Via prior observations, morphology, and habitat preference, we predicted swimming ability in each species. Released rice rats and cotton rats swim briefly over water before disappearing into their native emergent vegetation; we expected that each could swim for at least a moderate period of time. While neither population in the study area has flattened tails or webbed feet, some mammals without obvious adaptations can still be very good swimmers (Blair 1939, Dagg and Windsor 1972). In general, we expected rice rats and cotton rats to swim or float during short trials as if crossing short gaps between floating vegetation mats. We did not expect spiny pocket mice to be adept swimmers as they also lack obvious morphological adaptations, are primarily a xeric species, and have not been observed in the water at our site.

 

Materials and methods

Sherman live traps (8x9x23 cm) were used to capture rodents on dry land at the marsh’s edge and on emergent vegetation over four days. Thirteen individuals were used in swim trials: five Coues’ rice rats (O. couesi, Muridae), five hispid cotton rats (S. hispidus, Muridae), and three spiny pocket mice (L. salvini, Heteromyidae) (Table 1). Animals were captured during the night of 8 February 1999, and weighed, sexed, and designated subadult or adult by 08:00 hr. Rodents remained in traps until 10:00 hr when trials, which were identical for all individuals, were conducted in a plastic container 45 cm in diameter, filled with water to a depth of ca. 38 cm. Rodents were released gently at the water’s surface, and observed for 90 s before removal.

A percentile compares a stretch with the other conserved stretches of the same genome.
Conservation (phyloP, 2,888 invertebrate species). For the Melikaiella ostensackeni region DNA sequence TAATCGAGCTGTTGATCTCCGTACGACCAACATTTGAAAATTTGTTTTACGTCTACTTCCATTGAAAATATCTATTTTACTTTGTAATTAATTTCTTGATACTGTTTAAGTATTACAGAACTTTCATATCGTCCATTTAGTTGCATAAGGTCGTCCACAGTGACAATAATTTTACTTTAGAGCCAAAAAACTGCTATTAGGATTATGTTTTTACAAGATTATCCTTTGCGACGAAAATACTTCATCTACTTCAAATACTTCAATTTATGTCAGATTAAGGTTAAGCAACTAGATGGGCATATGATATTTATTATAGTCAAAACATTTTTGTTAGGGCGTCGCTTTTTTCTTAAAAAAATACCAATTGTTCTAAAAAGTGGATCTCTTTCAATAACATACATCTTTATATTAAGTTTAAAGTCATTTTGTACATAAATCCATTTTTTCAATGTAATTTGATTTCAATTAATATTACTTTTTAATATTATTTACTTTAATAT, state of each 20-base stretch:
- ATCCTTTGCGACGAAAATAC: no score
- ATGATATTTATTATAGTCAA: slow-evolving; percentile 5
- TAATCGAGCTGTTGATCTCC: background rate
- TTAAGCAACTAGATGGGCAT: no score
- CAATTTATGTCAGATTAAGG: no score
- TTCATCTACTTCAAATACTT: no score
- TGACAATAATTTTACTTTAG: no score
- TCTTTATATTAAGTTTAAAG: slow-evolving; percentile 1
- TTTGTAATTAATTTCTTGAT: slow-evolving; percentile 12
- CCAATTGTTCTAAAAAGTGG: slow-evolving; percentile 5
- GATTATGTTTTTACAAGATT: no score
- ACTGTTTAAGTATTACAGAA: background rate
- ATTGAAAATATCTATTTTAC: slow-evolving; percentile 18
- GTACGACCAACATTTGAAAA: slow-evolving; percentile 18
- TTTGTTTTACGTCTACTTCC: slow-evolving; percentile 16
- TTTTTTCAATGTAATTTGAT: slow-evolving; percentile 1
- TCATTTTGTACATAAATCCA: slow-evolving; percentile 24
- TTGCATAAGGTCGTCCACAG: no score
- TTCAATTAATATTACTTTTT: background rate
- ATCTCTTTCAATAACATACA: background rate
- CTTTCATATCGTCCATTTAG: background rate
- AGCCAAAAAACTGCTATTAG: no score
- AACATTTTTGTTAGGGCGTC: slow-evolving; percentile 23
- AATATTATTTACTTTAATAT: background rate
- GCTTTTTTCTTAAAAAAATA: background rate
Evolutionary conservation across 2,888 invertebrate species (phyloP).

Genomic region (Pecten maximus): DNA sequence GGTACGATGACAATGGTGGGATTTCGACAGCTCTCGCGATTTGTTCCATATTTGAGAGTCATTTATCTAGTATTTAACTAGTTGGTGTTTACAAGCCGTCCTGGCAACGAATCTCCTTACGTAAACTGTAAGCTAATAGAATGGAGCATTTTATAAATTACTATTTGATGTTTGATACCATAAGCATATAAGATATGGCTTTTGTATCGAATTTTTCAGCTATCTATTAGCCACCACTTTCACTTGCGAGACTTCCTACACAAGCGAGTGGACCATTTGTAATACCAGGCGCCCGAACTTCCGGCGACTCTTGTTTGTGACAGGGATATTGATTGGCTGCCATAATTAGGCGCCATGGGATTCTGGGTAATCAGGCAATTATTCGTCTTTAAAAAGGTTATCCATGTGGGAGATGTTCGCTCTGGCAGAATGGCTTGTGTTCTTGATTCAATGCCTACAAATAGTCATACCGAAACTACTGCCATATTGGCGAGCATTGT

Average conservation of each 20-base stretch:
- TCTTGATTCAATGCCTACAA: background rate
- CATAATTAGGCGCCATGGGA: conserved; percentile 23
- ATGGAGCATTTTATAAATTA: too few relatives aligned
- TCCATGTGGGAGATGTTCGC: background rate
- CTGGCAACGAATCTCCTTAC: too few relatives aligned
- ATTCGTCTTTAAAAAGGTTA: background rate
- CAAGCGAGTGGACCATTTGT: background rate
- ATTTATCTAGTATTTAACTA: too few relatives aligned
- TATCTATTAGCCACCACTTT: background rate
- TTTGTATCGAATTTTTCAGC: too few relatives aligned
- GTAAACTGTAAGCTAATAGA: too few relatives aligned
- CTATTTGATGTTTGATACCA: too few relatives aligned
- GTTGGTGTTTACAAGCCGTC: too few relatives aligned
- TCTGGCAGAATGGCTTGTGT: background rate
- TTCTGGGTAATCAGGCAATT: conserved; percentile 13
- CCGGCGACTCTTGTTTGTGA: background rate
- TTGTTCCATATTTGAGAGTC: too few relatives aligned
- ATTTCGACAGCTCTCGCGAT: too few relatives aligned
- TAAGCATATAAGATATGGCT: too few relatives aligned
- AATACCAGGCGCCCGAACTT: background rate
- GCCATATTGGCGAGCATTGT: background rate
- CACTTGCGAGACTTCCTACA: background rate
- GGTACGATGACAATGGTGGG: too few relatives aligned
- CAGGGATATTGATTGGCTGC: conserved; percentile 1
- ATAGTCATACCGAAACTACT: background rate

Animals in apparent distress were removed from the water prior to the end of the 90 s period. Swimming ability was evaluated by: 1) observed diving or floating behavior, 2) body inclination, 3) propulsive use of the tail, 4) leg positions while swimming, and 5) whether eyes were open underwater. We considered diving and swimming underwater, maintaining the body’s rear at the water’s surface, use of the eyes underwater, and tail undulation as useful swimming skills. Species were categorized as possessing superior or inferior swimming ability based on the array of skills demonstrated by the tested individuals.

 

Results

Rice rats displayed strong swimming skills, calmly swimming around the arena. Two adult males repeatedly dove beneath the surface after 1 and 10 s respectively (see Table 1). Eyes were open at all times, and three individuals occasionally ceased active swimming and floated passively. Floating bouts began within a few seconds of immersion. All rice rats actively undulated their tails, and all but the heaviest individual (#3) kept a horizontal surface profile. All four legs kicked vertically in the water, though fore legs were occasionally inactive. Underwater propulsion was attributable to the tail and to the hind legs.

Cotton rats swam adequately, but showed fewer skills than did rice rats. Except for animal #9, no individuals appeared in danger of sinking, but none dove or floated and the body’s posterior was typically below the surface (Table 1). All five animals used the tail for propulsion (but less vigorously than rice rats), and used all four legs (more actively than rice rats). Two cotton rats did not swim steadily throughout the trials–animal #9 was removed from the trial with 7 s remaining, and animal #10 repeatedly attempted to shake water off of its face. The most adept swimmer was the only female and subadult among the cotton rats tested: animal #13. It was able to keep its rear at the water’s surface, although it